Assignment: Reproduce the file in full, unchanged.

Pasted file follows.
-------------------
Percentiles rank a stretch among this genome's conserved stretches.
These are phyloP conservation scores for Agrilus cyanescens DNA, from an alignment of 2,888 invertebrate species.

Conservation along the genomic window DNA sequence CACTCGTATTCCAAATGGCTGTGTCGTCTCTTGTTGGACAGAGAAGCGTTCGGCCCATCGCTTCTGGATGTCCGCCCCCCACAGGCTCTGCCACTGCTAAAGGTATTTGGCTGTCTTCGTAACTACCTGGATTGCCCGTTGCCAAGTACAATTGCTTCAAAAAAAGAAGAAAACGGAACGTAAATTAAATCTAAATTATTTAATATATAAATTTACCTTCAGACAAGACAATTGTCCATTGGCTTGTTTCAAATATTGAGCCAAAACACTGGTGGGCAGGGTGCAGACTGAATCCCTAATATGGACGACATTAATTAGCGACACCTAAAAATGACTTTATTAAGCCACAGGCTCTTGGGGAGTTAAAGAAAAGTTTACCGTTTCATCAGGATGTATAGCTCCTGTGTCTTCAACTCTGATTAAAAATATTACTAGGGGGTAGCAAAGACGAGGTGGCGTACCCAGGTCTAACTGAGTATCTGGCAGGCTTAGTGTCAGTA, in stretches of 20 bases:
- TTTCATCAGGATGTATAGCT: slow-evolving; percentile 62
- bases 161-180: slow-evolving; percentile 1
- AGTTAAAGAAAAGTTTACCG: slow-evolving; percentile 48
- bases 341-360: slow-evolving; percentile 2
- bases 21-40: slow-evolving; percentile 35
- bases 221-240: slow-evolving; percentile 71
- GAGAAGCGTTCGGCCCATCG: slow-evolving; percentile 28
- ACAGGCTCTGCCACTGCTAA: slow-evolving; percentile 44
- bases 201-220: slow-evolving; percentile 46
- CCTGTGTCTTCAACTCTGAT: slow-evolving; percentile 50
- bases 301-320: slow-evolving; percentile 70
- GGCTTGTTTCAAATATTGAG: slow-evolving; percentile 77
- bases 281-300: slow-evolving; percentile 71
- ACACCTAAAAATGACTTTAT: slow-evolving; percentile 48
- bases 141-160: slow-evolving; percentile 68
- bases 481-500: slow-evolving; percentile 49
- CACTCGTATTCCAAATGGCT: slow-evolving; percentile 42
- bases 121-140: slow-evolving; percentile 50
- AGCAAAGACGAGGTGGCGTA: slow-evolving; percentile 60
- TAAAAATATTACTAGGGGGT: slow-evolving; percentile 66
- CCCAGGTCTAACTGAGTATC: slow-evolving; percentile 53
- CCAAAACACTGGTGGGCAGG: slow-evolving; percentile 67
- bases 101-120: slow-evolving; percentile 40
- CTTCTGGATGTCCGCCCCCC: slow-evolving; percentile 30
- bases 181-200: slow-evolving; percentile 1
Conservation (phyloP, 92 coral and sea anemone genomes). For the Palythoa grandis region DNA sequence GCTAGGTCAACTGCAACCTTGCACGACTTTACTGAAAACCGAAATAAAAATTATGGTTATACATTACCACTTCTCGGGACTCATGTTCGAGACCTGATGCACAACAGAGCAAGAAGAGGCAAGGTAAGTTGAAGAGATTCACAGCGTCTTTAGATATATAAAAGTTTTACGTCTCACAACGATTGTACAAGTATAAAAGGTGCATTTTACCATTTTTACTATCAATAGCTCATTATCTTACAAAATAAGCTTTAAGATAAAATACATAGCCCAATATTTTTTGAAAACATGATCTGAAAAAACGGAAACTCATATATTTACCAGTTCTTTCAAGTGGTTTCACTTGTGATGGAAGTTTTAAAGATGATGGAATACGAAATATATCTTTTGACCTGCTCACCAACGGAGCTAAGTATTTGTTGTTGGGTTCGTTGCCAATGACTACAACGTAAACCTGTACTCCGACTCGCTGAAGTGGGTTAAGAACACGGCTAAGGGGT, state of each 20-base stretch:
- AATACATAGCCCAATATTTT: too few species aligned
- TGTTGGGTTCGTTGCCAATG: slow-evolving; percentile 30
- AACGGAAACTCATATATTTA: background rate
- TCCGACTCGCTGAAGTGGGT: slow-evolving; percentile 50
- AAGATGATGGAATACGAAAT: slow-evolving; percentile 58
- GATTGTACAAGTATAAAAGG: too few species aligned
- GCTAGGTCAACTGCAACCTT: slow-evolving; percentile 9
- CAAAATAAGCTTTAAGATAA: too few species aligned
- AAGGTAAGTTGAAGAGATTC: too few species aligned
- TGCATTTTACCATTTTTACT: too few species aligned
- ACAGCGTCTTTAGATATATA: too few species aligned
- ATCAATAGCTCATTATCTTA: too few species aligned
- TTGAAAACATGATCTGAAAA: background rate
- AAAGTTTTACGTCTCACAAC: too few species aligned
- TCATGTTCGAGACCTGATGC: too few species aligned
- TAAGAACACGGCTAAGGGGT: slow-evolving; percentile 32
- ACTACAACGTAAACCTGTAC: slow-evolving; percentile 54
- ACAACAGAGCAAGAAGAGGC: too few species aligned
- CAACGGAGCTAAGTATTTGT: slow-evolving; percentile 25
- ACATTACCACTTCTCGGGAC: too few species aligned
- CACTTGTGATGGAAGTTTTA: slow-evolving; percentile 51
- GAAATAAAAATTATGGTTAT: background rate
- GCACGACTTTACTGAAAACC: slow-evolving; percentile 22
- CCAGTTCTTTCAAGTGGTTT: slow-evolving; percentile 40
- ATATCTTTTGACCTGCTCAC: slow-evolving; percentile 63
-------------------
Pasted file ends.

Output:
Percentiles rank a stretch among this genome's conserved stretches.
These are phyloP conservation scores for Agrilus cyanescens DNA, from an alignment of 2,888 invertebrate species.

Conservation along the genomic window DNA sequence CACTCGTATTCCAAATGGCTGTGTCGTCTCTTGTTGGACAGAGAAGCGTTCGGCCCATCGCTTCTGGATGTCCGCCCCCCACAGGCTCTGCCACTGCTAAAGGTATTTGGCTGTCTTCGTAACTACCTGGATTGCCCGTTGCCAAGTACAATTGCTTCAAAAAAAGAAGAAAACGGAACGTAAATTAAATCTAAATTATTTAATATATAAATTTACCTTCAGACAAGACAATTGTCCATTGGCTTGTTTCAAATATTGAGCCAAAACACTGGTGGGCAGGGTGCAGACTGAATCCCTAATATGGACGACATTAATTAGCGACACCTAAAAATGACTTTATTAAGCCACAGGCTCTTGGGGAGTTAAAGAAAAGTTTACCGTTTCATCAGGATGTATAGCTCCTGTGTCTTCAACTCTGATTAAAAATATTACTAGGGGGTAGCAAAGACGAGGTGGCGTACCCAGGTCTAACTGAGTATCTGGCAGGCTTAGTGTCAGTA, in stretches of 20 bases:
- TTTCATCAGGATGTATAGCT: slow-evolving; percentile 62
- bases 161-180: slow-evolving; percentile 1
- AGTTAAAGAAAAGTTTACCG: slow-evolving; percentile 48
- bases 341-360: slow-evolving; percentile 2
- bases 21-40: slow-evolving; percentile 35
- bases 221-240: slow-evolving; percentile 71
- GAGAAGCGTTCGGCCCATCG: slow-evolving; percentile 28
- ACAGGCTCTGCCACTGCTAA: slow-evolving; percentile 44
- bases 201-220: slow-evolving; percentile 46
- CCTGTGTCTTCAACTCTGAT: slow-evolving; percentile 50
- bases 301-320: slow-evolving; percentile 70
- GGCTTGTTTCAAATATTGAG: slow-evolving; percentile 77
- bases 281-300: slow-evolving; percentile 71
- ACACCTAAAAATGACTTTAT: slow-evolving; percentile 48
- bases 141-160: slow-evolving; percentile 68
- bases 481-500: slow-evolving; percentile 49
- CACTCGTATTCCAAATGGCT: slow-evolving; percentile 42
- bases 121-140: slow-evolving; percentile 50
- AGCAAAGACGAGGTGGCGTA: slow-evolving; percentile 60
- TAAAAATATTACTAGGGGGT: slow-evolving; percentile 66
- CCCAGGTCTAACTGAGTATC: slow-evolving; percentile 53
- CCAAAACACTGGTGGGCAGG: slow-evolving; percentile 67
- bases 101-120: slow-evolving; percentile 40
- CTTCTGGATGTCCGCCCCCC: slow-evolving; percentile 30
- bases 181-200: slow-evolving; percentile 1
Conservation (phyloP, 92 coral and sea anemone genomes). For the Palythoa grandis region DNA sequence GCTAGGTCAACTGCAACCTTGCACGACTTTACTGAAAACCGAAATAAAAATTATGGTTATACATTACCACTTCTCGGGACTCATGTTCGAGACCTGATGCACAACAGAGCAAGAAGAGGCAAGGTAAGTTGAAGAGATTCACAGCGTCTTTAGATATATAAAAGTTTTACGTCTCACAACGATTGTACAAGTATAAAAGGTGCATTTTACCATTTTTACTATCAATAGCTCATTATCTTACAAAATAAGCTTTAAGATAAAATACATAGCCCAATATTTTTTGAAAACATGATCTGAAAAAACGGAAACTCATATATTTACCAGTTCTTTCAAGTGGTTTCACTTGTGATGGAAGTTTTAAAGATGATGGAATACGAAATATATCTTTTGACCTGCTCACCAACGGAGCTAAGTATTTGTTGTTGGGTTCGTTGCCAATGACTACAACGTAAACCTGTACTCCGACTCGCTGAAGTGGGTTAAGAACACGGCTAAGGGGT, state of each 20-base stretch:
- AATACATAGCCCAATATTTT: too few species aligned
- TGTTGGGTTCGTTGCCAATG: slow-evolving; percentile 30
- AACGGAAACTCATATATTTA: background rate
- TCCGACTCGCTGAAGTGGGT: slow-evolving; percentile 50
- AAGATGATGGAATACGAAAT: slow-evolving; percentile 58
- GATTGTACAAGTATAAAAGG: too few species aligned
- GCTAGGTCAACTGCAACCTT: slow-evolving; percentile 9
- CAAAATAAGCTTTAAGATAA: too few species aligned
- AAGGTAAGTTGAAGAGATTC: too few species aligned
- TGCATTTTACCATTTTTACT: too few species aligned
- ACAGCGTCTTTAGATATATA: too few species aligned
- ATCAATAGCTCATTATCTTA: too few species aligned
- TTGAAAACATGATCTGAAAA: background rate
- AAAGTTTTACGTCTCACAAC: too few species aligned
- TCATGTTCGAGACCTGATGC: too few species aligned
- TAAGAACACGGCTAAGGGGT: slow-evolving; percentile 32
- ACTACAACGTAAACCTGTAC: slow-evolving; percentile 54
- ACAACAGAGCAAGAAGAGGC: too few species aligned
- CAACGGAGCTAAGTATTTGT: slow-evolving; percentile 25
- ACATTACCACTTCTCGGGAC: too few species aligned
- CACTTGTGATGGAAGTTTTA: slow-evolving; percentile 51
- GAAATAAAAATTATGGTTAT: background rate
- GCACGACTTTACTGAAAACC: slow-evolving; percentile 22
- CCAGTTCTTTCAAGTGGTTT: slow-evolving; percentile 40
- ATATCTTTTGACCTGCTCAC: slow-evolving; percentile 63